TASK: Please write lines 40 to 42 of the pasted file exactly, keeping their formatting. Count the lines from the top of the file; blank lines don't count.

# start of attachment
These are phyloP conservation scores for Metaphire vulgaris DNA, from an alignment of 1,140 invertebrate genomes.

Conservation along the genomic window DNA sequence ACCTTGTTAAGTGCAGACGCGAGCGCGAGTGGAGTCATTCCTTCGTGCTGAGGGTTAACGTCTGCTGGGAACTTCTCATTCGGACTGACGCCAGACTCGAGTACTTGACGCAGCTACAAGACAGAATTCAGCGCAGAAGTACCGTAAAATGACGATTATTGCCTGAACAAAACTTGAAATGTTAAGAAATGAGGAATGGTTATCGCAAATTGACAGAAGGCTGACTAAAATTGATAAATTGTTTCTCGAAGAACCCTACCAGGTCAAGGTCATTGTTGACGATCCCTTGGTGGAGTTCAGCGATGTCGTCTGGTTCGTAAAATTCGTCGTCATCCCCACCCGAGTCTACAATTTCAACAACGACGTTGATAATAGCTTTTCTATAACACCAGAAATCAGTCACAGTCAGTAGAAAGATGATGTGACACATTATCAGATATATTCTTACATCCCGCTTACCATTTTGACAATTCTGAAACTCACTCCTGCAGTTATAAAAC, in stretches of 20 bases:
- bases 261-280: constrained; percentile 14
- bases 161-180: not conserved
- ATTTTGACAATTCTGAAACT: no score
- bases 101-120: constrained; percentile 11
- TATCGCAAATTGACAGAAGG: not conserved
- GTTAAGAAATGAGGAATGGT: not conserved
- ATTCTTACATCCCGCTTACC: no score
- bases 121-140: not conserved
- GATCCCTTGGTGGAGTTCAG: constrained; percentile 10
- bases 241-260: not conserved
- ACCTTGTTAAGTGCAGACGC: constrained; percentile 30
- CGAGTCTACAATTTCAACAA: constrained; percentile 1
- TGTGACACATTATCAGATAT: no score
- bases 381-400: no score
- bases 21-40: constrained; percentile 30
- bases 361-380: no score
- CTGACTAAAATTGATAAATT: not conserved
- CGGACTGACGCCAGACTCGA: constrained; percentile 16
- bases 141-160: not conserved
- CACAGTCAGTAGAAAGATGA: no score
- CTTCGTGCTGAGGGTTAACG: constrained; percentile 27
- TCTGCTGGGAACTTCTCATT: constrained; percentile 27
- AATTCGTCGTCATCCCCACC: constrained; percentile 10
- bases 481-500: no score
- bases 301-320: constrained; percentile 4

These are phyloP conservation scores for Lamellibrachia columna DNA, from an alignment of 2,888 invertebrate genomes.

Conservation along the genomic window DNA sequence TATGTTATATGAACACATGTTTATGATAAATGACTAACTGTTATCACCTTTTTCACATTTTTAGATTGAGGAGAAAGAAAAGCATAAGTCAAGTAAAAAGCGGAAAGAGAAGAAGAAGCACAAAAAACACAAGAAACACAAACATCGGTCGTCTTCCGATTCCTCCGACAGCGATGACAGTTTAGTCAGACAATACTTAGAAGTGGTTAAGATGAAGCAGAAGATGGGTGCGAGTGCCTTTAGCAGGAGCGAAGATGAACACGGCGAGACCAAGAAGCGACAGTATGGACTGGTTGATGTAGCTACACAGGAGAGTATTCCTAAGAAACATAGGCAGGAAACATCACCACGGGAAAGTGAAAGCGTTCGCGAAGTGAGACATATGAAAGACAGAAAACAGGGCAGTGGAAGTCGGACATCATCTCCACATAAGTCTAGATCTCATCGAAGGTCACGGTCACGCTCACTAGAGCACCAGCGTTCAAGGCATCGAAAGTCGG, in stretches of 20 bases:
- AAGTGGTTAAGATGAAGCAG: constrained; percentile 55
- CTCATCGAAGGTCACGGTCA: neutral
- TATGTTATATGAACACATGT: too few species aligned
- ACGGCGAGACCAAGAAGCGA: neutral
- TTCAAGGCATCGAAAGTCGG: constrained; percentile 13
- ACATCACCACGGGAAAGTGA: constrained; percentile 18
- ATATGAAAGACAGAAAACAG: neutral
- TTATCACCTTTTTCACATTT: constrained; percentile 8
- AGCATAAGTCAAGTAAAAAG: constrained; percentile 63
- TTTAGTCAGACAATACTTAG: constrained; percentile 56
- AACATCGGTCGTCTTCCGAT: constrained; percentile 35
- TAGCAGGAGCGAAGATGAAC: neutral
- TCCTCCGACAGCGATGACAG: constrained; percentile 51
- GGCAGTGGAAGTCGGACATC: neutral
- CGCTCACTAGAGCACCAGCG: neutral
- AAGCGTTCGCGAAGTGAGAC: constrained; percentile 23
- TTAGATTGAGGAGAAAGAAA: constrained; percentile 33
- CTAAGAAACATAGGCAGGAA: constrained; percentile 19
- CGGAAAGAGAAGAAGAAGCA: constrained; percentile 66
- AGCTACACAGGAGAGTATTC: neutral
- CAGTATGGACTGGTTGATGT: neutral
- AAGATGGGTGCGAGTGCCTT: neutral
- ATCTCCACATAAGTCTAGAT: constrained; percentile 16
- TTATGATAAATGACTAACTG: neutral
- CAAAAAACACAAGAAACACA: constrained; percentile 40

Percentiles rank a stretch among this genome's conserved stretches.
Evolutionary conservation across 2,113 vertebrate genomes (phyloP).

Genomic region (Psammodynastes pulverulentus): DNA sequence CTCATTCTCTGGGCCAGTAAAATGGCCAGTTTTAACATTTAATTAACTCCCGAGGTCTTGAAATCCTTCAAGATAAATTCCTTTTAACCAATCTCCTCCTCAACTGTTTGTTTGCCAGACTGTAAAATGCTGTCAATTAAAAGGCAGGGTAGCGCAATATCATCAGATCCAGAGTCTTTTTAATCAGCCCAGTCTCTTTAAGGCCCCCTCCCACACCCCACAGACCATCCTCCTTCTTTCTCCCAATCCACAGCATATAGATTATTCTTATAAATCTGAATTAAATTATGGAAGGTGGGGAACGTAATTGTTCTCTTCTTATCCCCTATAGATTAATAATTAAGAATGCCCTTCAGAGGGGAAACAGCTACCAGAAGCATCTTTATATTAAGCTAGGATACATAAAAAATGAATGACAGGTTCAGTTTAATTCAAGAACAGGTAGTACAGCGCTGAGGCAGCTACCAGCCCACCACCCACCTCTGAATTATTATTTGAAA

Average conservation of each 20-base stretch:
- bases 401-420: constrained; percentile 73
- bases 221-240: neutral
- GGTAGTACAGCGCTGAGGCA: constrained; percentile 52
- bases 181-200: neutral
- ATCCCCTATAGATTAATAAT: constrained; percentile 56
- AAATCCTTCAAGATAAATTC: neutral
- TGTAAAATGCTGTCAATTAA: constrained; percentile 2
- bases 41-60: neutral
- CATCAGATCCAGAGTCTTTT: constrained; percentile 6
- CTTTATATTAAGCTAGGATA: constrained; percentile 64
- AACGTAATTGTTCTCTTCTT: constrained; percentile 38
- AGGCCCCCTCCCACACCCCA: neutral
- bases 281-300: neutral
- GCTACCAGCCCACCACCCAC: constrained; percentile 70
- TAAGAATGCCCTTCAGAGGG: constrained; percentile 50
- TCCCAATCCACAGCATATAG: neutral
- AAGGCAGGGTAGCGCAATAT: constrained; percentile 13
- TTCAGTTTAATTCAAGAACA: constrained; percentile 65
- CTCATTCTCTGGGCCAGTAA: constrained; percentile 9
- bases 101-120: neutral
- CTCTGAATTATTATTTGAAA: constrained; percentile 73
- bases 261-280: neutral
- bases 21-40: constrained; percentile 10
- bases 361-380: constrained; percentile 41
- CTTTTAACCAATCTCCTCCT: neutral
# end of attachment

- AACATCGGTCGTCTTCCGAT: constrained; percentile 35
- TAGCAGGAGCGAAGATGAAC: neutral
- TCCTCCGACAGCGATGACAG: constrained; percentile 51